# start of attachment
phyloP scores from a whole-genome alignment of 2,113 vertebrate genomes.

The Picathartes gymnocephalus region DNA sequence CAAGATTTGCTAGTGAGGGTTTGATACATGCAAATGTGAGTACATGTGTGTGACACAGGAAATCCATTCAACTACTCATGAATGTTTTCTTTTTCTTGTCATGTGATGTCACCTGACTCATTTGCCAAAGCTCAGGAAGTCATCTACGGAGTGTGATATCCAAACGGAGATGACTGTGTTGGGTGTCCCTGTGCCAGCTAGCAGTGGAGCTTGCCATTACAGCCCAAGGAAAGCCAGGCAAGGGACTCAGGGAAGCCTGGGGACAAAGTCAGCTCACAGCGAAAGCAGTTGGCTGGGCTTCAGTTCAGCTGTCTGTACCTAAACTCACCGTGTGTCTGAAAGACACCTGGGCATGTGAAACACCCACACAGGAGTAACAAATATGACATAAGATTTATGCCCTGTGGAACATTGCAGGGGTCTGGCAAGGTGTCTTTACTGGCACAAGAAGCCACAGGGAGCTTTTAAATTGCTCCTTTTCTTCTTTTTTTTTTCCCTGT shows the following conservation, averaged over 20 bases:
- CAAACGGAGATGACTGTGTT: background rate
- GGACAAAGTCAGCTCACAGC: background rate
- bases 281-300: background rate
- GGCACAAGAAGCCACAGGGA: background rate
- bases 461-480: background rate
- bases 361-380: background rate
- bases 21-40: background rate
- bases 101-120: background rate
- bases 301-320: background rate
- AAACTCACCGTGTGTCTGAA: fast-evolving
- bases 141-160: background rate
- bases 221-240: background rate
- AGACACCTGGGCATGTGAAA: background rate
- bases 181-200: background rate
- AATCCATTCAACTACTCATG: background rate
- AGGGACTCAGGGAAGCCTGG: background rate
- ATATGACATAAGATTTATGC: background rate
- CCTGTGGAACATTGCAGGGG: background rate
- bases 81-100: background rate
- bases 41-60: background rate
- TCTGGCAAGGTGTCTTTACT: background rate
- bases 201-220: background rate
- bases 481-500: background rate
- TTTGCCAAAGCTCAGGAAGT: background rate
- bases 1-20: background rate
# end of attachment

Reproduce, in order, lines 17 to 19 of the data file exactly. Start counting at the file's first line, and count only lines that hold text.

- AATCCATTCAACTACTCATG: background rate
- AGGGACTCAGGGAAGCCTGG: background rate
- ATATGACATAAGATTTATGC: background rate